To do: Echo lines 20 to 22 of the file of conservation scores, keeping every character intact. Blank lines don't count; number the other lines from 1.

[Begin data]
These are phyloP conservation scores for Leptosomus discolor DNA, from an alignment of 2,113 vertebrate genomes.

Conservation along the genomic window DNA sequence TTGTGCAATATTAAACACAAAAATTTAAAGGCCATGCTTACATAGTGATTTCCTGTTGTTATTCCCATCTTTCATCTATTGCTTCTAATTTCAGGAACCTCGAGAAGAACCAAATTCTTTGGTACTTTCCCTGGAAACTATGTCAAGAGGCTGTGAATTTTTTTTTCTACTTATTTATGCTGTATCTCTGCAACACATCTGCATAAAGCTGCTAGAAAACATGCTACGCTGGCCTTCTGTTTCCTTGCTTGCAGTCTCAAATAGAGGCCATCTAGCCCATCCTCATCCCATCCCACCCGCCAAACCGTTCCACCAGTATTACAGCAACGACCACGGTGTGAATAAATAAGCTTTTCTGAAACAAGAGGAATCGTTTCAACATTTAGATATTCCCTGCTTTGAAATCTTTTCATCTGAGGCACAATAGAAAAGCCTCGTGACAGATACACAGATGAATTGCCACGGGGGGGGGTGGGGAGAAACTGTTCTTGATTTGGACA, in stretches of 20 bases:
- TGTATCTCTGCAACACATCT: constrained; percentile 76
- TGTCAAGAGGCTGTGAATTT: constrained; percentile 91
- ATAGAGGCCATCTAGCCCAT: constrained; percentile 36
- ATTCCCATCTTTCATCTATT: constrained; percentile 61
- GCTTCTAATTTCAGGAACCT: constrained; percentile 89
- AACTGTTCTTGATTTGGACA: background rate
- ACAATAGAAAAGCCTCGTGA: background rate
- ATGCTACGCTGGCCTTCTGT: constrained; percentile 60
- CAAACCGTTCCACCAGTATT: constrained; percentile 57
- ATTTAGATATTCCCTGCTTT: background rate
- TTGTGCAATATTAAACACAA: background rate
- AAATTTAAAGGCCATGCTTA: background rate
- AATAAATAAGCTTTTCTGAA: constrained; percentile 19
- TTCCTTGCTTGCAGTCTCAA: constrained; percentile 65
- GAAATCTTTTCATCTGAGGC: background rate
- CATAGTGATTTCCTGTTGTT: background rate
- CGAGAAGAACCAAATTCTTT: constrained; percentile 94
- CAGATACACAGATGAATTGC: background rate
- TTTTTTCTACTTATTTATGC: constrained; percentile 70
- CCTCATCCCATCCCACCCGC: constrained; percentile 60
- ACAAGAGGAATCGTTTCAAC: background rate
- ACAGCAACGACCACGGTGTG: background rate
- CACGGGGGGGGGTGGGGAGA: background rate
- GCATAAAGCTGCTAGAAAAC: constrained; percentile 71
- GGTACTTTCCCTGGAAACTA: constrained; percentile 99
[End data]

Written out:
- CAGATACACAGATGAATTGC: background rate
- TTTTTTCTACTTATTTATGC: constrained; percentile 70
- CCTCATCCCATCCCACCCGC: constrained; percentile 60